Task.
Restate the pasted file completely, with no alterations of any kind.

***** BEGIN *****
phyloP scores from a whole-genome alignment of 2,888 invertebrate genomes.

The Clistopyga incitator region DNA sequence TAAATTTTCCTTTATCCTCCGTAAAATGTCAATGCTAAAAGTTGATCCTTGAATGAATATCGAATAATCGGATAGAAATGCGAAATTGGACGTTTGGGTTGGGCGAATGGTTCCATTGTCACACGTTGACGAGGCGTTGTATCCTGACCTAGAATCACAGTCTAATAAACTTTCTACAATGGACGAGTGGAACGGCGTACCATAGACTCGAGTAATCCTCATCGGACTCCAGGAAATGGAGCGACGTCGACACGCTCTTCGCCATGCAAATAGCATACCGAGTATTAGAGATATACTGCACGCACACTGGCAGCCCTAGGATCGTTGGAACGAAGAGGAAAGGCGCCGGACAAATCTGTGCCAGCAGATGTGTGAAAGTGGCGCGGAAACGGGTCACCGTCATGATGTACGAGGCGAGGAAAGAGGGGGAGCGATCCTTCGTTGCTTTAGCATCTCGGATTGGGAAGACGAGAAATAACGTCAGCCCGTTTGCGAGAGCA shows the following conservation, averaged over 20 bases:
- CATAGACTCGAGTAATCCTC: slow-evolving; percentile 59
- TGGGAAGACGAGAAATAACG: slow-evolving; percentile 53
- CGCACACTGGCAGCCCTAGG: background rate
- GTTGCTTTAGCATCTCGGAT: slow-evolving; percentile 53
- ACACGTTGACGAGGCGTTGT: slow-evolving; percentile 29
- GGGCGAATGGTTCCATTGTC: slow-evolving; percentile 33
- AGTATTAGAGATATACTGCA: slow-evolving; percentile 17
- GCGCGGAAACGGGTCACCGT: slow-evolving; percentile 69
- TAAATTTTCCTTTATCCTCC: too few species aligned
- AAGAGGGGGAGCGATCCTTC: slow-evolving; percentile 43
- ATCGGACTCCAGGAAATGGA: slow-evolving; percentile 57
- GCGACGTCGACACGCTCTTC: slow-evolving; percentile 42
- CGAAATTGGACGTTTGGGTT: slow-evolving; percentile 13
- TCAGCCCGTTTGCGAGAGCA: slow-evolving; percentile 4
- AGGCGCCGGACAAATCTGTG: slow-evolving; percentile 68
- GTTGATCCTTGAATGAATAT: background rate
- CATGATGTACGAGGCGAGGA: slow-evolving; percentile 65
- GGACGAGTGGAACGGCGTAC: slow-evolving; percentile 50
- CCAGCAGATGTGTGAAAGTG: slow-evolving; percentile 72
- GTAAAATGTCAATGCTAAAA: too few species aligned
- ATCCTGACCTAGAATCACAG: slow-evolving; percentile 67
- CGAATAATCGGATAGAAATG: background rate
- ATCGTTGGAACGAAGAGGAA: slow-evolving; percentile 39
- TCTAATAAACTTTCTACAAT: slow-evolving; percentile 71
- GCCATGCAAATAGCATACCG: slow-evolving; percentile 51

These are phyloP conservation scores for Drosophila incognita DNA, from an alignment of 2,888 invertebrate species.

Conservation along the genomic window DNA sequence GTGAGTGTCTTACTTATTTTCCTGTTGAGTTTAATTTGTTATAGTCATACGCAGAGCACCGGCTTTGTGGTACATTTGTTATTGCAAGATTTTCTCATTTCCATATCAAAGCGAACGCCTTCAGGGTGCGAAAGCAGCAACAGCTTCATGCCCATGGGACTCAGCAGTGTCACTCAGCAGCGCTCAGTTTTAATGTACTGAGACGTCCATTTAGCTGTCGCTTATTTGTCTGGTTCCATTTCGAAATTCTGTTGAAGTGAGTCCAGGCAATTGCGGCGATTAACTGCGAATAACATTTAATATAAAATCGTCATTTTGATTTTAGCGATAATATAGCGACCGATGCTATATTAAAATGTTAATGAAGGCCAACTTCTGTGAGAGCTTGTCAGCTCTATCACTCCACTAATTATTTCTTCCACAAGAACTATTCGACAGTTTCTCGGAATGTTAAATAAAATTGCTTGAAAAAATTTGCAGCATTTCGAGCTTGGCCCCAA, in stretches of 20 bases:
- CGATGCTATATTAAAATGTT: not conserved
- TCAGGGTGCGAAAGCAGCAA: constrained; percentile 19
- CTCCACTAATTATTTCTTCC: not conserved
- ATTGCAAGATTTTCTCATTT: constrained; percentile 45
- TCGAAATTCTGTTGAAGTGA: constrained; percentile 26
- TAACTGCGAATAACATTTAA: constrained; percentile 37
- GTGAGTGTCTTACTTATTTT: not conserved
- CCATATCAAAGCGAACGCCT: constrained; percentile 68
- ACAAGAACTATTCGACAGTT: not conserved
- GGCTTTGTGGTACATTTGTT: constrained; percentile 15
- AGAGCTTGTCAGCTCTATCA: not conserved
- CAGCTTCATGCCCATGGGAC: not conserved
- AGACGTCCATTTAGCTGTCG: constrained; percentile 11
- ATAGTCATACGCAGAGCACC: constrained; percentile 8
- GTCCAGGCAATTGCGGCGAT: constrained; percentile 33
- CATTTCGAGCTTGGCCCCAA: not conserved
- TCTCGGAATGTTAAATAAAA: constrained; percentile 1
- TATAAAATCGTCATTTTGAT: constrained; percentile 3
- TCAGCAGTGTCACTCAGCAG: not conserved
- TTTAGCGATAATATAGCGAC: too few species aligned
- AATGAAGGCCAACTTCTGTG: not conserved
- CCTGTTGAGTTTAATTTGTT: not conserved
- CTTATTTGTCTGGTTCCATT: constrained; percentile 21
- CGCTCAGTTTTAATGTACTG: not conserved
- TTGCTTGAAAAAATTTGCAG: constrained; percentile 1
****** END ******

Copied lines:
phyloP scores from a whole-genome alignment of 2,888 invertebrate genomes.

The Clistopyga incitator region DNA sequence TAAATTTTCCTTTATCCTCCGTAAAATGTCAATGCTAAAAGTTGATCCTTGAATGAATATCGAATAATCGGATAGAAATGCGAAATTGGACGTTTGGGTTGGGCGAATGGTTCCATTGTCACACGTTGACGAGGCGTTGTATCCTGACCTAGAATCACAGTCTAATAAACTTTCTACAATGGACGAGTGGAACGGCGTACCATAGACTCGAGTAATCCTCATCGGACTCCAGGAAATGGAGCGACGTCGACACGCTCTTCGCCATGCAAATAGCATACCGAGTATTAGAGATATACTGCACGCACACTGGCAGCCCTAGGATCGTTGGAACGAAGAGGAAAGGCGCCGGACAAATCTGTGCCAGCAGATGTGTGAAAGTGGCGCGGAAACGGGTCACCGTCATGATGTACGAGGCGAGGAAAGAGGGGGAGCGATCCTTCGTTGCTTTAGCATCTCGGATTGGGAAGACGAGAAATAACGTCAGCCCGTTTGCGAGAGCA shows the following conservation, averaged over 20 bases:
- CATAGACTCGAGTAATCCTC: slow-evolving; percentile 59
- TGGGAAGACGAGAAATAACG: slow-evolving; percentile 53
- CGCACACTGGCAGCCCTAGG: background rate
- GTTGCTTTAGCATCTCGGAT: slow-evolving; percentile 53
- ACACGTTGACGAGGCGTTGT: slow-evolving; percentile 29
- GGGCGAATGGTTCCATTGTC: slow-evolving; percentile 33
- AGTATTAGAGATATACTGCA: slow-evolving; percentile 17
- GCGCGGAAACGGGTCACCGT: slow-evolving; percentile 69
- TAAATTTTCCTTTATCCTCC: too few species aligned
- AAGAGGGGGAGCGATCCTTC: slow-evolving; percentile 43
- ATCGGACTCCAGGAAATGGA: slow-evolving; percentile 57
- GCGACGTCGACACGCTCTTC: slow-evolving; percentile 42
- CGAAATTGGACGTTTGGGTT: slow-evolving; percentile 13
- TCAGCCCGTTTGCGAGAGCA: slow-evolving; percentile 4
- AGGCGCCGGACAAATCTGTG: slow-evolving; percentile 68
- GTTGATCCTTGAATGAATAT: background rate
- CATGATGTACGAGGCGAGGA: slow-evolving; percentile 65
- GGACGAGTGGAACGGCGTAC: slow-evolving; percentile 50
- CCAGCAGATGTGTGAAAGTG: slow-evolving; percentile 72
- GTAAAATGTCAATGCTAAAA: too few species aligned
- ATCCTGACCTAGAATCACAG: slow-evolving; percentile 67
- CGAATAATCGGATAGAAATG: background rate
- ATCGTTGGAACGAAGAGGAA: slow-evolving; percentile 39
- TCTAATAAACTTTCTACAAT: slow-evolving; percentile 71
- GCCATGCAAATAGCATACCG: slow-evolving; percentile 51

These are phyloP conservation scores for Drosophila incognita DNA, from an alignment of 2,888 invertebrate species.

Conservation along the genomic window DNA sequence GTGAGTGTCTTACTTATTTTCCTGTTGAGTTTAATTTGTTATAGTCATACGCAGAGCACCGGCTTTGTGGTACATTTGTTATTGCAAGATTTTCTCATTTCCATATCAAAGCGAACGCCTTCAGGGTGCGAAAGCAGCAACAGCTTCATGCCCATGGGACTCAGCAGTGTCACTCAGCAGCGCTCAGTTTTAATGTACTGAGACGTCCATTTAGCTGTCGCTTATTTGTCTGGTTCCATTTCGAAATTCTGTTGAAGTGAGTCCAGGCAATTGCGGCGATTAACTGCGAATAACATTTAATATAAAATCGTCATTTTGATTTTAGCGATAATATAGCGACCGATGCTATATTAAAATGTTAATGAAGGCCAACTTCTGTGAGAGCTTGTCAGCTCTATCACTCCACTAATTATTTCTTCCACAAGAACTATTCGACAGTTTCTCGGAATGTTAAATAAAATTGCTTGAAAAAATTTGCAGCATTTCGAGCTTGGCCCCAA, in stretches of 20 bases:
- CGATGCTATATTAAAATGTT: not conserved
- TCAGGGTGCGAAAGCAGCAA: constrained; percentile 19
- CTCCACTAATTATTTCTTCC: not conserved
- ATTGCAAGATTTTCTCATTT: constrained; percentile 45
- TCGAAATTCTGTTGAAGTGA: constrained; percentile 26
- TAACTGCGAATAACATTTAA: constrained; percentile 37
- GTGAGTGTCTTACTTATTTT: not conserved
- CCATATCAAAGCGAACGCCT: constrained; percentile 68
- ACAAGAACTATTCGACAGTT: not conserved
- GGCTTTGTGGTACATTTGTT: constrained; percentile 15
- AGAGCTTGTCAGCTCTATCA: not conserved
- CAGCTTCATGCCCATGGGAC: not conserved
- AGACGTCCATTTAGCTGTCG: constrained; percentile 11
- ATAGTCATACGCAGAGCACC: constrained; percentile 8
- GTCCAGGCAATTGCGGCGAT: constrained; percentile 33
- CATTTCGAGCTTGGCCCCAA: not conserved
- TCTCGGAATGTTAAATAAAA: constrained; percentile 1
- TATAAAATCGTCATTTTGAT: constrained; percentile 3
- TCAGCAGTGTCACTCAGCAG: not conserved
- TTTAGCGATAATATAGCGAC: too few species aligned
- AATGAAGGCCAACTTCTGTG: not conserved
- CCTGTTGAGTTTAATTTGTT: not conserved
- CTTATTTGTCTGGTTCCATT: constrained; percentile 21
- CGCTCAGTTTTAATGTACTG: not conserved
- TTGCTTGAAAAAATTTGCAG: constrained; percentile 1